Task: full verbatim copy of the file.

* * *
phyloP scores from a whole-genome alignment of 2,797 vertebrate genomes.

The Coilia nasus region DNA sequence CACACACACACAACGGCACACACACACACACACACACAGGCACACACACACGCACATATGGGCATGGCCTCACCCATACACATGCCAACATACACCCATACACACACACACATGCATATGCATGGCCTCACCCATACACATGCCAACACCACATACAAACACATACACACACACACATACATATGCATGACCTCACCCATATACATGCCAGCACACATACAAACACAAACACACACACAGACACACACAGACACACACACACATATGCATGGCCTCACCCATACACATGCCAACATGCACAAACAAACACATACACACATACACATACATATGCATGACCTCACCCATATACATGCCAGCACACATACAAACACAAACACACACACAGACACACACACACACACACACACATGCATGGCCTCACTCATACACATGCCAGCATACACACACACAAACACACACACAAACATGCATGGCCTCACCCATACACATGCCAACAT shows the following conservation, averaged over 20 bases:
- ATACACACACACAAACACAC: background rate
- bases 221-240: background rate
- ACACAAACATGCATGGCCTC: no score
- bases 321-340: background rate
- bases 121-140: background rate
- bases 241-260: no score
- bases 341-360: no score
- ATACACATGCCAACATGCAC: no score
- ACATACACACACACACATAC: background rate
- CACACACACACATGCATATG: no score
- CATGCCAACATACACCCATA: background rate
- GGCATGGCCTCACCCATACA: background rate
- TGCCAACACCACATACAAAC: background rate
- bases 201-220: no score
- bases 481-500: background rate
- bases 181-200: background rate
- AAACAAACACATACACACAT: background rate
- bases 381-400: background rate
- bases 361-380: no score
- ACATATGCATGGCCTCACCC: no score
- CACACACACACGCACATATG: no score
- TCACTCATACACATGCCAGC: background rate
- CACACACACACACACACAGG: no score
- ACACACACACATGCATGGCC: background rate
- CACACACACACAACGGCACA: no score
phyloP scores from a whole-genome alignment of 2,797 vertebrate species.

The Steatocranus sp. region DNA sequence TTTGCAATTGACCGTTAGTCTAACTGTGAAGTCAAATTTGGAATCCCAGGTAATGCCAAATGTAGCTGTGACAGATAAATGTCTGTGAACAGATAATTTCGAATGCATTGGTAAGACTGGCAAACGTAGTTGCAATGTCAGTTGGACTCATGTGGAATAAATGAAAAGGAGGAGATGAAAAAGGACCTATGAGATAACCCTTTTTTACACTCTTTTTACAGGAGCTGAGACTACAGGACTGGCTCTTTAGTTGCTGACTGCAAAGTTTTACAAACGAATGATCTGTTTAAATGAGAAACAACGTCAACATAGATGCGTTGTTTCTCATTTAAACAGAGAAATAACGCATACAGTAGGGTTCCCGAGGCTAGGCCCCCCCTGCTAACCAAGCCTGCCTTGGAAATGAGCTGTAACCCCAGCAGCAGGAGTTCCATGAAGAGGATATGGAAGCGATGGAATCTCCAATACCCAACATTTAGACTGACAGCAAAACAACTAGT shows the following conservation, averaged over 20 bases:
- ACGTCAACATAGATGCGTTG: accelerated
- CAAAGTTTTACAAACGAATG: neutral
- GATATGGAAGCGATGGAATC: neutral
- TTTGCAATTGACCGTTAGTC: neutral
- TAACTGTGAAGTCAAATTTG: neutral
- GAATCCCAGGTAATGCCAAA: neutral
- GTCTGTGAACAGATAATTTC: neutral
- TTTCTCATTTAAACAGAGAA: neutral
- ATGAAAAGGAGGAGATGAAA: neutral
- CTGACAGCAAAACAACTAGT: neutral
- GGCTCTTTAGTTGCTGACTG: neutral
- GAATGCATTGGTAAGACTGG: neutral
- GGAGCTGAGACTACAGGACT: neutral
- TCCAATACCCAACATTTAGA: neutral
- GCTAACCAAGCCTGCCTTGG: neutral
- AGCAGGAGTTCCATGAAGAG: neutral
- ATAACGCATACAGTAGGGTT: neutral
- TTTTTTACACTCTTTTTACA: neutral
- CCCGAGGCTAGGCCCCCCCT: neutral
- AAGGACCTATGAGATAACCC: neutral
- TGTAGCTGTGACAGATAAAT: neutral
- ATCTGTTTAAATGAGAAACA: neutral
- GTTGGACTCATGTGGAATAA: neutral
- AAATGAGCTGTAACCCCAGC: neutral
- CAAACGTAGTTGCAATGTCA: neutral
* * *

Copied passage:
phyloP scores from a whole-genome alignment of 2,797 vertebrate genomes.

The Coilia nasus region DNA sequence CACACACACACAACGGCACACACACACACACACACACAGGCACACACACACGCACATATGGGCATGGCCTCACCCATACACATGCCAACATACACCCATACACACACACACATGCATATGCATGGCCTCACCCATACACATGCCAACACCACATACAAACACATACACACACACACATACATATGCATGACCTCACCCATATACATGCCAGCACACATACAAACACAAACACACACACAGACACACACAGACACACACACACATATGCATGGCCTCACCCATACACATGCCAACATGCACAAACAAACACATACACACATACACATACATATGCATGACCTCACCCATATACATGCCAGCACACATACAAACACAAACACACACACAGACACACACACACACACACACACATGCATGGCCTCACTCATACACATGCCAGCATACACACACACAAACACACACACAAACATGCATGGCCTCACCCATACACATGCCAACAT shows the following conservation, averaged over 20 bases:
- ATACACACACACAAACACAC: background rate
- bases 221-240: background rate
- ACACAAACATGCATGGCCTC: no score
- bases 321-340: background rate
- bases 121-140: background rate
- bases 241-260: no score
- bases 341-360: no score
- ATACACATGCCAACATGCAC: no score
- ACATACACACACACACATAC: background rate
- CACACACACACATGCATATG: no score
- CATGCCAACATACACCCATA: background rate
- GGCATGGCCTCACCCATACA: background rate
- TGCCAACACCACATACAAAC: background rate
- bases 201-220: no score
- bases 481-500: background rate
- bases 181-200: background rate
- AAACAAACACATACACACAT: background rate
- bases 381-400: background rate
- bases 361-380: no score
- ACATATGCATGGCCTCACCC: no score
- CACACACACACGCACATATG: no score
- TCACTCATACACATGCCAGC: background rate
- CACACACACACACACACAGG: no score
- ACACACACACATGCATGGCC: background rate
- CACACACACACAACGGCACA: no score
phyloP scores from a whole-genome alignment of 2,797 vertebrate species.

The Steatocranus sp. region DNA sequence TTTGCAATTGACCGTTAGTCTAACTGTGAAGTCAAATTTGGAATCCCAGGTAATGCCAAATGTAGCTGTGACAGATAAATGTCTGTGAACAGATAATTTCGAATGCATTGGTAAGACTGGCAAACGTAGTTGCAATGTCAGTTGGACTCATGTGGAATAAATGAAAAGGAGGAGATGAAAAAGGACCTATGAGATAACCCTTTTTTACACTCTTTTTACAGGAGCTGAGACTACAGGACTGGCTCTTTAGTTGCTGACTGCAAAGTTTTACAAACGAATGATCTGTTTAAATGAGAAACAACGTCAACATAGATGCGTTGTTTCTCATTTAAACAGAGAAATAACGCATACAGTAGGGTTCCCGAGGCTAGGCCCCCCCTGCTAACCAAGCCTGCCTTGGAAATGAGCTGTAACCCCAGCAGCAGGAGTTCCATGAAGAGGATATGGAAGCGATGGAATCTCCAATACCCAACATTTAGACTGACAGCAAAACAACTAGT shows the following conservation, averaged over 20 bases:
- ACGTCAACATAGATGCGTTG: accelerated
- CAAAGTTTTACAAACGAATG: neutral
- GATATGGAAGCGATGGAATC: neutral
- TTTGCAATTGACCGTTAGTC: neutral
- TAACTGTGAAGTCAAATTTG: neutral
- GAATCCCAGGTAATGCCAAA: neutral
- GTCTGTGAACAGATAATTTC: neutral
- TTTCTCATTTAAACAGAGAA: neutral
- ATGAAAAGGAGGAGATGAAA: neutral
- CTGACAGCAAAACAACTAGT: neutral
- GGCTCTTTAGTTGCTGACTG: neutral
- GAATGCATTGGTAAGACTGG: neutral
- GGAGCTGAGACTACAGGACT: neutral
- TCCAATACCCAACATTTAGA: neutral
- GCTAACCAAGCCTGCCTTGG: neutral
- AGCAGGAGTTCCATGAAGAG: neutral
- ATAACGCATACAGTAGGGTT: neutral
- TTTTTTACACTCTTTTTACA: neutral
- CCCGAGGCTAGGCCCCCCCT: neutral
- AAGGACCTATGAGATAACCC: neutral
- TGTAGCTGTGACAGATAAAT: neutral
- ATCTGTTTAAATGAGAAACA: neutral
- GTTGGACTCATGTGGAATAA: neutral
- AAATGAGCTGTAACCCCAGC: neutral
- CAAACGTAGTTGCAATGTCA: neutral